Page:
Greg: It all started with Beck. I wrote that first chapter in the voice of the kid that I wish I had been in high school. Out, proud, honest, confident in his queer identity, because it is the exact opposite of who I was in high school. It was very freeing to get lost in Beck’s voice as he took over the story. Jax needed to be the polar opposite, so I based his character a lot on the non-queer guys friends I had in high school. One classmate in particular as far as Jax’s looks, and another for his personality and how he related to the world and his sexuality.
Taylor: A southern setting is so key to both THE WHISPERS and SOCIAL INTERCOURSE, and it’s so incredibly done in both books. How does your choice to set your books in the south influence how you write books about queerness and community?
Greg: Growing up gay in the South is such an interesting and unique experience—the social norms, over-bearing religion, growing up around casual racism and homophobia, etc. Because I grew up in South Carolina with all of those factors influencing my journey, I feel that I can pretty accurately portray that experience in an authentic way. Of course, my journey is and was not everyone’s journey who grew up there, but I think a lot of the same themes resonate.
Taylor: What are some queer identities, stories, themes, etc. you want to see in YA that you haven’t seen yet?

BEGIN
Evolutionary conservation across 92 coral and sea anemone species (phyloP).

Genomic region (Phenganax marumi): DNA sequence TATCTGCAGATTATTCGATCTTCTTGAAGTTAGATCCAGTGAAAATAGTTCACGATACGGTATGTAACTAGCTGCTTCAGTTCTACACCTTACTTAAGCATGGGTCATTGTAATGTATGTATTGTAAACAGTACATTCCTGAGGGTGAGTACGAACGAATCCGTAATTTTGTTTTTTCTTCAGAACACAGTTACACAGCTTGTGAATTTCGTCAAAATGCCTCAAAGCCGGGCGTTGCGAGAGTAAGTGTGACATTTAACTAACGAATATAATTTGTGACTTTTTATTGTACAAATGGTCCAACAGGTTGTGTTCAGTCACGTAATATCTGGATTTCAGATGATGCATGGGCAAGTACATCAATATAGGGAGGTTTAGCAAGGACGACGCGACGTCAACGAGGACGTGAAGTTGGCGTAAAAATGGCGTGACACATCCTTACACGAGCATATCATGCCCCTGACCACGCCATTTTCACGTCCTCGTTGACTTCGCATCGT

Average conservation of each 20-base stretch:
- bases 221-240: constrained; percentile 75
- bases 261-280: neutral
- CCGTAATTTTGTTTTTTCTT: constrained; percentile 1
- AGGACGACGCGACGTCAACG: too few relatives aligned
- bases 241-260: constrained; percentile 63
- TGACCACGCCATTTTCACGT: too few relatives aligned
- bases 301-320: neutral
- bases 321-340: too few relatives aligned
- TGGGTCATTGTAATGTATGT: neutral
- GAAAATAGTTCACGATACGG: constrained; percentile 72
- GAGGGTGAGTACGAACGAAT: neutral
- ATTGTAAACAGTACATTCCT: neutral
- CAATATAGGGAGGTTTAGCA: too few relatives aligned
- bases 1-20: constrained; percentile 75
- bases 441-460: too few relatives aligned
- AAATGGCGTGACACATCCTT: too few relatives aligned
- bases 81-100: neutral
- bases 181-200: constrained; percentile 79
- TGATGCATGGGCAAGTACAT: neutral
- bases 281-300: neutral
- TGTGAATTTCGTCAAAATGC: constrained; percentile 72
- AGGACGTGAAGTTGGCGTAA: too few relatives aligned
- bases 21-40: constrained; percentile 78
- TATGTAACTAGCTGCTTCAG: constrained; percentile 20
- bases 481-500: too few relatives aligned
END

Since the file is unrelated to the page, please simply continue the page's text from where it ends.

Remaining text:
Greg: One reason why I love writing middle grade, is that I can push boundaries without getting dragged on Goodreads and Twitter. SOCIAL INTERCOURSE (my YA debut) has been called bi-phobic, anti-lesbian, misogynist, fat-phobic, trans-phobic and just about everything else you can imagine. I doubt the people who said those things finished or even read the book at all, because I show teenagers as raw and messy. They do and say really stupid things. And guess what. They are messy! But lessons are learned, and characters are redeemed by the end of the book. And when I talk to teens who read it— they get it all and LOVE it all because it’s realistic. I feel strongly that we need more authentic and realistic queer representation in YA. And I would love to read those stories by “own voices” writers.
Taylor: What are some of your favorite queer middle grade and young adult recommendations?
Greg: In middle grade I absolutely loved Lily and Dunkin by Donna Gephart, The Best Man by Richard Peck and Hurricane Season by Nicole Melleby. We need more queer reads for middle grade readers, but the representation is improving slowly but surely. Some favorite queer YA books are Aristotle and Dante Discover the Secrets of the Universe by Benjamin Alire Saenz, Ziggy, Stardust, and Me by James Brandon, and Proxyby Alex London.
Taylor: What other pieces of media (so books, movies, TV, theater, music, etc.) have been fundamental to your experience as a queer person or are your favorite examples of queer representation?
Greg: I am “of a certain age” so when I discovered the first Tales of the City mini-series on PBS, my eyes were opened to a whole new beautiful world of queer possibilities. It was the first unabashedly queer television series I’d seen on television. I immediately devoured the whole series of books by Armistead Maupin and all the following seasons of the show. Right after that first season of Tales of the City aired, Will and Grace took things mainstream—which was great. But Tales of the City made a lasting imprint on me and I am loving watching the newest iteration on Netflix now.
Taylor: If you could give advice or a message to the LGBTQPIA+ identifying folks who maybe don’t have a sense of community, feel alone, aren’t out, etc. this month, what would you say?
Greg: I see you. You matter. You are not alone. Your story has value.